Steve McHenry, Maryland Agricultural & Resource-Based Industry Development Corporation (MARBIDCO): For developing vineyard installation and winery/vineyard equipment loans; for funding important industry projects.

Jack Steinmetz, Kent County Economic Development: For encouraging the growth of the industry in Kent Co.
For developing loan fund for county growers; for spearheading and organizing the development of a Vineyard Management Company study and workshops.

Hudson Cattell and Linda Jones McKee: For their service to the industry in the creation of Wine East Magazine and for their abundant enthusiasm for East Coast wine, and their faith in our ability to compete in the global wine market.

"The Gnarled Vine Award" Presented to Jack & Emily Johnston, Copernica Vineyard
This Gnarled Vine award honors a couple… a couple who has been at a driving force in developing our industry over the last 25 years. Although they are self-proclaimed “behind the scenes” people, these two very individual people have been vital to the growth of the Maryland Wine Industry.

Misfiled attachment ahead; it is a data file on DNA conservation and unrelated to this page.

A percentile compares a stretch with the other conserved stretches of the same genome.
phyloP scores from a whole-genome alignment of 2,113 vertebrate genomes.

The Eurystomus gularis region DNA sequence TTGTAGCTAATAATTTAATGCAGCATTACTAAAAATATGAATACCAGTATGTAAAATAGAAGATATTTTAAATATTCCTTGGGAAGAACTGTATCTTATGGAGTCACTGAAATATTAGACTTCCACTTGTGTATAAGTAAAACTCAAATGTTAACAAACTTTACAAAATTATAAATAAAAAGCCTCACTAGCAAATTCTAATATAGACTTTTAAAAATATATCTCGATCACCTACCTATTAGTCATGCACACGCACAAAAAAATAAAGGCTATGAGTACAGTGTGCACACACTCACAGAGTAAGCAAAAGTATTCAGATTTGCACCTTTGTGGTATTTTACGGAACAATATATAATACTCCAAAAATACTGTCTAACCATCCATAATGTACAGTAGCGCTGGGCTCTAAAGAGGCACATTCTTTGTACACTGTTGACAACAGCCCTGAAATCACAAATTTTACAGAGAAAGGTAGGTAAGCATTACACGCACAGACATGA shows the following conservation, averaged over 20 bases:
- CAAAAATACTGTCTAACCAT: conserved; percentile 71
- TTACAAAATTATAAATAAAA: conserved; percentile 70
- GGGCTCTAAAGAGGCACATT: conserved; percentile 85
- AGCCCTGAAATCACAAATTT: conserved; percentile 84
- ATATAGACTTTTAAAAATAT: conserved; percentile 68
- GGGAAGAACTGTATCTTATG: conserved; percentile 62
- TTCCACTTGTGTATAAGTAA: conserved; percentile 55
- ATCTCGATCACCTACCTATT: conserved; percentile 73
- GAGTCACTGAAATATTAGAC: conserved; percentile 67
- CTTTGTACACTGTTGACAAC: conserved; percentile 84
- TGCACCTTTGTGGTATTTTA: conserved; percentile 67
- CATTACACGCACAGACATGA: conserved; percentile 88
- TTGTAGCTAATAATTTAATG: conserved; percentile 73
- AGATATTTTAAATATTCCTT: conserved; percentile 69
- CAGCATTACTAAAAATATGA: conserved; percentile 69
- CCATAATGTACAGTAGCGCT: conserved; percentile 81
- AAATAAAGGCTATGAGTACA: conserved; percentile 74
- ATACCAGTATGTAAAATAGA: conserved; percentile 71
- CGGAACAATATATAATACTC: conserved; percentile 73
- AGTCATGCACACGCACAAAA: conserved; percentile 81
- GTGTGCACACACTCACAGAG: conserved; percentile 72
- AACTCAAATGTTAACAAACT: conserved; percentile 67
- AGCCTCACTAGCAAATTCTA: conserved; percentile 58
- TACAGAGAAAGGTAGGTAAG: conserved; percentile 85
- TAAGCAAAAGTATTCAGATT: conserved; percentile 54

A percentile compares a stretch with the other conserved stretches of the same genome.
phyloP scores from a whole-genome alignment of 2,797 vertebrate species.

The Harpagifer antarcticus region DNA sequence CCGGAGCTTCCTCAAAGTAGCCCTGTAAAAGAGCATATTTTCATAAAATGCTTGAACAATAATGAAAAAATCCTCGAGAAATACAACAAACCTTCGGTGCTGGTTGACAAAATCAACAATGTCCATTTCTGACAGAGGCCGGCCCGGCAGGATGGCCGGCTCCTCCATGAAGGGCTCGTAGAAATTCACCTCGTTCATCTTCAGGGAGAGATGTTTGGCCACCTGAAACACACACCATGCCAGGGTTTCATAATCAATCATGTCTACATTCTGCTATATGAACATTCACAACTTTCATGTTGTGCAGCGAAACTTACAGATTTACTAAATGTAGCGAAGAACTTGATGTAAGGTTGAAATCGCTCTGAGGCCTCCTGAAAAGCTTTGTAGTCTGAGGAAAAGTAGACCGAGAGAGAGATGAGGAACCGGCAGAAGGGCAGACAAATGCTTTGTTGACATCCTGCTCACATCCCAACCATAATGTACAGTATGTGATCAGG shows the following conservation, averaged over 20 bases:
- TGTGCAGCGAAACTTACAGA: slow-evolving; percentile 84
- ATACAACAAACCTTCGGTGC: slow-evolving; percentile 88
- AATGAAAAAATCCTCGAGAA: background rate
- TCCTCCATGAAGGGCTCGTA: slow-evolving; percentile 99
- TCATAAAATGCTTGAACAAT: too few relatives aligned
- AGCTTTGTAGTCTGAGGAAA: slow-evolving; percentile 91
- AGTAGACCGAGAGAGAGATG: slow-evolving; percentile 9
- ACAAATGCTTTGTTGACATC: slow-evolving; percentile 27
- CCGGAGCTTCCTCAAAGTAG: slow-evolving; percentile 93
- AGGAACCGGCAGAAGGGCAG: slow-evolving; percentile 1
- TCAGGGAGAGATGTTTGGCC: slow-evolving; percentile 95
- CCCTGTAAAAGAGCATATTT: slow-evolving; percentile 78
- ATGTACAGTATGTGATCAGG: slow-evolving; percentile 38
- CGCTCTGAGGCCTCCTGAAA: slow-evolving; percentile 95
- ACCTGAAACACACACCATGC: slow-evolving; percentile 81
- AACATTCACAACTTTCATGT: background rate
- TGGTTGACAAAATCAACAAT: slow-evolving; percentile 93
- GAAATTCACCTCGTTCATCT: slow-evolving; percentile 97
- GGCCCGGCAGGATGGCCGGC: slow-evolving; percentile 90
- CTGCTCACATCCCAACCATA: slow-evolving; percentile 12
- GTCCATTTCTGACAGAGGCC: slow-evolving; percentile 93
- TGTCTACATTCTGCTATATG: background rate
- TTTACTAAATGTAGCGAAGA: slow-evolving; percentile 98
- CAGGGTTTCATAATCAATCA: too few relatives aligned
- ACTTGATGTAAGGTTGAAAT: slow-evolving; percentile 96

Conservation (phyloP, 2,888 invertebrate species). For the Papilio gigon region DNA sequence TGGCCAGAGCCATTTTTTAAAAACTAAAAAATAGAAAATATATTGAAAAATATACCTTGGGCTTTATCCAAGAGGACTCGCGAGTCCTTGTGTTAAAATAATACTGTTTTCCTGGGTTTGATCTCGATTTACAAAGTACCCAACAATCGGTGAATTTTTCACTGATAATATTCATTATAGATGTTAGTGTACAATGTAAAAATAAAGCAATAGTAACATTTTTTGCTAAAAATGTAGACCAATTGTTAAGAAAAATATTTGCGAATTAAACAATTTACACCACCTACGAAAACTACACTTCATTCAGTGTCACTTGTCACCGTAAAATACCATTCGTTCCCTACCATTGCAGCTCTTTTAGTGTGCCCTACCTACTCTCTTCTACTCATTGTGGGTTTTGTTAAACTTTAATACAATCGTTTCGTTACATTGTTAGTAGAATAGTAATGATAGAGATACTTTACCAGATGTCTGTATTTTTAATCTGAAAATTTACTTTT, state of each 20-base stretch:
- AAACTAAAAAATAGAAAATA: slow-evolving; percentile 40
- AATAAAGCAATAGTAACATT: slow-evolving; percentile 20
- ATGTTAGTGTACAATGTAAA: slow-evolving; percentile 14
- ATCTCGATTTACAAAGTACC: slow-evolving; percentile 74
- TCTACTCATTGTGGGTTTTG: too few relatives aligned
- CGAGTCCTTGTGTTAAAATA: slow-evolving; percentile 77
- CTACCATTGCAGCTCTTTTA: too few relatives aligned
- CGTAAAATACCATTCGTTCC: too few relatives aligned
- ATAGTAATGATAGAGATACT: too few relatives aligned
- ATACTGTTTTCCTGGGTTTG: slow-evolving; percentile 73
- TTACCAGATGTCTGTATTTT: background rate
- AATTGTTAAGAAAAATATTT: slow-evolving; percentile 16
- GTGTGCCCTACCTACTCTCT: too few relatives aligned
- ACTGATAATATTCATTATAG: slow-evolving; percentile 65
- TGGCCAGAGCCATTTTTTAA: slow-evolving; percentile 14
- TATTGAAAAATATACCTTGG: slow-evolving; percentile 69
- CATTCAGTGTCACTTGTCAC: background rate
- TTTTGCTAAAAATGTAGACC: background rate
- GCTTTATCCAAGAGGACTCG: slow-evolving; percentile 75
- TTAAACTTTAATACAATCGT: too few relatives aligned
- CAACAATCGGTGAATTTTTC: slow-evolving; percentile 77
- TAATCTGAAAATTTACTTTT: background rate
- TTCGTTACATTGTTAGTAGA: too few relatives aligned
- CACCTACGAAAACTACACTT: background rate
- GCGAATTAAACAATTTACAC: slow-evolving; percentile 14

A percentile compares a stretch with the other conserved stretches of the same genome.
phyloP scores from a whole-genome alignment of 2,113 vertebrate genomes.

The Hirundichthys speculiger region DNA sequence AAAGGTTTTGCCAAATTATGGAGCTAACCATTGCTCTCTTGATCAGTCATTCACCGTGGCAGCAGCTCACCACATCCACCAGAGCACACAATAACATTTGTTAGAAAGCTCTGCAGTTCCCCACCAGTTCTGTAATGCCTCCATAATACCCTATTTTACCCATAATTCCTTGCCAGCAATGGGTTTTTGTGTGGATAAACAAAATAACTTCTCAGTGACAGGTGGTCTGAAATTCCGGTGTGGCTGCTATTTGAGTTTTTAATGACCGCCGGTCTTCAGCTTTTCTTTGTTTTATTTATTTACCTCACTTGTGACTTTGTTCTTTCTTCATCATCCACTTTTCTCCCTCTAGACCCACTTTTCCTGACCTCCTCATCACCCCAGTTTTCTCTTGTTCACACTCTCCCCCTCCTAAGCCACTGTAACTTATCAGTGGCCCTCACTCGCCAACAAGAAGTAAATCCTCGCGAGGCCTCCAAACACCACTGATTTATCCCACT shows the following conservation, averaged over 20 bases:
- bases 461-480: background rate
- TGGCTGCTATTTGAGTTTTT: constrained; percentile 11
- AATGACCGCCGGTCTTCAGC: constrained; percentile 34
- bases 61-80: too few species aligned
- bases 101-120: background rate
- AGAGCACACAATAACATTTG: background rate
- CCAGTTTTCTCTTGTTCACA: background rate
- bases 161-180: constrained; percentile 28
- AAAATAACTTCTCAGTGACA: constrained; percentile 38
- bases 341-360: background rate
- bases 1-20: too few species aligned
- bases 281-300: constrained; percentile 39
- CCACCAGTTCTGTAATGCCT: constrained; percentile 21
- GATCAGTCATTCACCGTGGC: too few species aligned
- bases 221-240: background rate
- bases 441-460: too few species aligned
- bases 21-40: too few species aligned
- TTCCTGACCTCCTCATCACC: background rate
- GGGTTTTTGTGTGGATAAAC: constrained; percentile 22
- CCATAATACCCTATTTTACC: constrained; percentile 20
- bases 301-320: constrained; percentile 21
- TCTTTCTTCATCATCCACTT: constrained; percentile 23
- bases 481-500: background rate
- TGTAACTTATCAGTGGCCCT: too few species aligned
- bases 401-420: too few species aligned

Together they grow about six acres of the state’s most acclaimed Cabernet Sauvignon and Cabernet Franc. As eternal leaders in the Maryland Grape Growers Association, he manages and she edits the MGGA’s Grapevine quarterly newsletter.

They have been cornerstones of the wine appreciation movement, founding the Carroll County Chapter of the American Wine Society in 1980. They have managed the wine education program at the Maryland Wine Festival since its very beginning in 1984. The recipients of the Gnarled Vine award are Emily and Jack Johnston of Copernica Vineyard.

Woodhall Wine Cellars proprietor Al Copp raised a toast to MWA and to the wine and grape industry offering support for the industry's accomplishments and looking forward to many more years of prosperous growth.

Wednesday, November 05, 2008


Shaw Vineyard and Tierce came up big with Mr. Molesworth in the October 31, 2008 issue of Wine Spectator, as did Lucas and Hunt Country. Congratulations to all...including Mr. Molesworth!

Shaw Vineyard Riesling Finger Lakes 2006 Score: 88 | $17